Date of Graduation


Document Type


Degree Type



Statler College of Engineering and Mineral Resources


Chemical and Biomedical Engineering

Committee Chair

Richard Turton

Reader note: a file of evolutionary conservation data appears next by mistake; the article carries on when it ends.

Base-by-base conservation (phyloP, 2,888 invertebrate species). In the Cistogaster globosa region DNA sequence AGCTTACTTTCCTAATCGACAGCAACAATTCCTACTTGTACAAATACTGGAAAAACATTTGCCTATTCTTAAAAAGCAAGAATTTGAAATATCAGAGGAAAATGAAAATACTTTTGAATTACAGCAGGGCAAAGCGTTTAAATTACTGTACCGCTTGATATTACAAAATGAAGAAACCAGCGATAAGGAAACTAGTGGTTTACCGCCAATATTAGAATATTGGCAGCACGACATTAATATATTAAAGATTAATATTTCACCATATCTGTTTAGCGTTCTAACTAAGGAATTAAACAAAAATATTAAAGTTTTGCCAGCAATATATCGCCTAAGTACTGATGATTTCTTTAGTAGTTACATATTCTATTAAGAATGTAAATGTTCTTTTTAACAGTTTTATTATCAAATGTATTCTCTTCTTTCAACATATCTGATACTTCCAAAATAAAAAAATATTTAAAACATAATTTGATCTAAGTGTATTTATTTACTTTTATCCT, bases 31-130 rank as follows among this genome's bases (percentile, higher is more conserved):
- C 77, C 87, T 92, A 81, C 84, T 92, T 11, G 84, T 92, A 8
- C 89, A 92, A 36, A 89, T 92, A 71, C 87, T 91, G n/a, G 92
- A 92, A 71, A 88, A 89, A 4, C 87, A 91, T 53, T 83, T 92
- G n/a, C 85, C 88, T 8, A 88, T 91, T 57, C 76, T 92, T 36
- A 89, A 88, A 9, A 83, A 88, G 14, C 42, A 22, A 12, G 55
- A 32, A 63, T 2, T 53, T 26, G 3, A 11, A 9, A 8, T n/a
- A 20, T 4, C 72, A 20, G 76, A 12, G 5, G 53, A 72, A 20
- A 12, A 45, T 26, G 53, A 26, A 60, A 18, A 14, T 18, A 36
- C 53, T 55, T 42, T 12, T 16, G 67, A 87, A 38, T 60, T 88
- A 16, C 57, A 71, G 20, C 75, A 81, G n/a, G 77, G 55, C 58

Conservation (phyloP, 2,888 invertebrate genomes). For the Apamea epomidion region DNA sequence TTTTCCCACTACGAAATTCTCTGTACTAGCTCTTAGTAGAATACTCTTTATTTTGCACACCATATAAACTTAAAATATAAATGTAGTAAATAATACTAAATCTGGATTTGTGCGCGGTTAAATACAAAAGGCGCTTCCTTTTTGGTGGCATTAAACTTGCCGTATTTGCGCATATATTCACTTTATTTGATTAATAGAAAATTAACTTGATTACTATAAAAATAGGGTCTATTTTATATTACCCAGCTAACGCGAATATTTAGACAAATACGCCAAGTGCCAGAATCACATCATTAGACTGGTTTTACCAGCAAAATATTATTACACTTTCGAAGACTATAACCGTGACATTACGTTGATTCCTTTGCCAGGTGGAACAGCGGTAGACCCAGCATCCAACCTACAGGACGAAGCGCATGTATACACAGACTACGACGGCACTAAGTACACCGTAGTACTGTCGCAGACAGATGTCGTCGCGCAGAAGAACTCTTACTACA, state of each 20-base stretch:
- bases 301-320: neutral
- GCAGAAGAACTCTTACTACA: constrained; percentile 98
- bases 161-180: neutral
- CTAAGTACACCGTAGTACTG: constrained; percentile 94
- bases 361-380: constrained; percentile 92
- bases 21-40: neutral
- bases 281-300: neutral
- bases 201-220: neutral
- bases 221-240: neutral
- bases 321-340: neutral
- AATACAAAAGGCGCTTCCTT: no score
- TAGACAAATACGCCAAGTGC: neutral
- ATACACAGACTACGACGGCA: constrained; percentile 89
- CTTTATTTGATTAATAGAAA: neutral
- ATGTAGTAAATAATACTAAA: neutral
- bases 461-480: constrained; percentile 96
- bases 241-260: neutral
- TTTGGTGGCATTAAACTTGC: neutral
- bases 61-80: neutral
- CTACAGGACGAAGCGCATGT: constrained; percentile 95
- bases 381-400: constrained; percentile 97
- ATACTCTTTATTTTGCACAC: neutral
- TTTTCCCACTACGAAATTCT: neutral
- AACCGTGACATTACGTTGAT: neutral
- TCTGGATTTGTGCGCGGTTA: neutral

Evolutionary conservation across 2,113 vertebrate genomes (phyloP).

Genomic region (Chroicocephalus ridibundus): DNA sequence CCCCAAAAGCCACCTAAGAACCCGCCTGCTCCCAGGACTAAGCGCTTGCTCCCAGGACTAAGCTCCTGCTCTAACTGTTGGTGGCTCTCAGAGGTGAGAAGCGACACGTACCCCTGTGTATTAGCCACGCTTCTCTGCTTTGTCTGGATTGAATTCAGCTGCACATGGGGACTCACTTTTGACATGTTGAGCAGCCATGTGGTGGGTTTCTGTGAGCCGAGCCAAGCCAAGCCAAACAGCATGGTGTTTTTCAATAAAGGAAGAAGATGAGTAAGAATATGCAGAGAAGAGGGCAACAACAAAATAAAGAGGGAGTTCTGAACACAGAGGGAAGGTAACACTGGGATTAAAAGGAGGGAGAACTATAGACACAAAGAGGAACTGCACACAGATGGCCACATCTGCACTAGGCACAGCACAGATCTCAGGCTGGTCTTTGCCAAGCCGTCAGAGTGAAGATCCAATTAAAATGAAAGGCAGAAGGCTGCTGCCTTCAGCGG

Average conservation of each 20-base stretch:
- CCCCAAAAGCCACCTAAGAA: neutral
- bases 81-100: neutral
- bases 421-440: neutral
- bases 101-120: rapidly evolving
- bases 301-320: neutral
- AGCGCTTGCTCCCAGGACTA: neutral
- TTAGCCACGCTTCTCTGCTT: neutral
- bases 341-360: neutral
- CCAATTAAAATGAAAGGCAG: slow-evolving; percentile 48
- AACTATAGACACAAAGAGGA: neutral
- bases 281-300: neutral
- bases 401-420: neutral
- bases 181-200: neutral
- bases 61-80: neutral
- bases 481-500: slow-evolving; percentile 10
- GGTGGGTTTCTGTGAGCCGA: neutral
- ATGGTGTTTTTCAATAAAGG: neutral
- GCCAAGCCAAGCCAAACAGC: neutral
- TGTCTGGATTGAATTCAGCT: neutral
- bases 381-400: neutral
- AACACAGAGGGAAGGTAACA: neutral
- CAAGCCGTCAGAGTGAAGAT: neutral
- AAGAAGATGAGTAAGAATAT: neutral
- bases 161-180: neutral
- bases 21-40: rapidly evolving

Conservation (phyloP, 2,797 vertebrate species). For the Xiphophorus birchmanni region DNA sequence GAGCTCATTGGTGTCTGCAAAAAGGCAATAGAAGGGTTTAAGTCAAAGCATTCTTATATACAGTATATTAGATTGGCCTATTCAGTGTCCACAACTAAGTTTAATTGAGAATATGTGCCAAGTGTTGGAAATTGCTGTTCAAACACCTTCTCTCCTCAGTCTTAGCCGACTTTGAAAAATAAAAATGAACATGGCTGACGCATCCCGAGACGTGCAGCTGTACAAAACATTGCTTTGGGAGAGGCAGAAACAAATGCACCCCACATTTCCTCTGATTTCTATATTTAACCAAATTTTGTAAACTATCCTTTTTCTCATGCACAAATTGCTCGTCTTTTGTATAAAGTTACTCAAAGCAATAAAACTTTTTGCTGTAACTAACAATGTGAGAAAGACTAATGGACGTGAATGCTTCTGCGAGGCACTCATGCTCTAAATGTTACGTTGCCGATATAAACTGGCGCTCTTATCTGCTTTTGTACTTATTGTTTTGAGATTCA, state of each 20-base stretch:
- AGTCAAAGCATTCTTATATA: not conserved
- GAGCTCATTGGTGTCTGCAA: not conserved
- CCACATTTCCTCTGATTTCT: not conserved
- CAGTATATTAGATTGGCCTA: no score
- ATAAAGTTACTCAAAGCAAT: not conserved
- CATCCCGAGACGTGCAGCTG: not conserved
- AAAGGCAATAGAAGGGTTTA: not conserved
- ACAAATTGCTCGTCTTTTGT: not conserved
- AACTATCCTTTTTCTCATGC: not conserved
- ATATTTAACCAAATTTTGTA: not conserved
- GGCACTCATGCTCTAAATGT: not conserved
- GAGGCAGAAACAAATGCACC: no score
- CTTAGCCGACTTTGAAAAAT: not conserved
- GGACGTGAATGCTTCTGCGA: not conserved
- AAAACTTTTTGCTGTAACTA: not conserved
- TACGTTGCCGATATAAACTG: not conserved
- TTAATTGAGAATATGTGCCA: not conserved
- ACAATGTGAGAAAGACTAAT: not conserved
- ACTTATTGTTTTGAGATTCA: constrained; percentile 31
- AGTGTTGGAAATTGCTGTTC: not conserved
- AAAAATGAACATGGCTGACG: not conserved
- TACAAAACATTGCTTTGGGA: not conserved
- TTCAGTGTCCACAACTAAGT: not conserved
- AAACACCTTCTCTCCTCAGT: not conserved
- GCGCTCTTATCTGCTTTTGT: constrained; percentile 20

The purpose of this study was to investigate the variables that affect the mass coating variability (CV) in a pan coating process. A novel video-imaging technique was used to record the movement of tablets inside the pan. The effects of pan loading, pan speed and particle shape were studied. The response variables were circulation time, surface time, projected surface area, dynamic angle of repose, cascading velocity (2 directions), and dispersion coefficient. Experiments were conducted at 3 different pan speeds, 6, 9 and 12 rpm, and two pan loadings. The circulation time ranged from 2.8-10.8 s, depending on the operating condition, and increased with increasing pan load and decreasing pan speed. The distributions of circulation time, surface time, and projected surface area were found to be non-normal. The average velocity of tablets in the cascading layer was found to be significantly higher than spheres. A linear model (R2>0.98) best described the variation of velocity as a function of pan speed. The video-imaging technique was also successfully used to quantify the effect of baffles on the mixing inside the pan.;The video-imaging data were used as an input to a mechanistic model to predict CV from measurements using Monte Carlo simulations. The effects of pan speed, coating time, tablet size, pan loading, spray flux distribution inside the spray zone, spray shape, and spray area were investigated. Coating experiments were conducted to verify the predictions from the Monte Carlo simulations, and the trends predicted from the model were found to be in good agreement to the experiments when the exact experimental conditions were taken into consideration for the simulations.;Results of DEM (discrete element modeling) simulations were compared with those obtained from video-imaging experiments and the trends obtained from DEM and experiments were found to be good agreement. Velocity profiles along the entire top cascading layer of particles were also estimated. The particles in the cascading layer were found to reach their maximum velocity at positions close to the mid-point of the cascading surface. Comparison of simulated velocity profiles showed good agreement with published scaling laws for rotating drums, and an improved correlation for scaling with respect to the pan loading was proposed.;This information will be useful to any coating process and will be of importance when devising ways to reduce the CV in coating operations. It can also be used effectively to develop scale-up models, test the effects of parametric changes on CV, and subsequently reduce the time required to get products to market.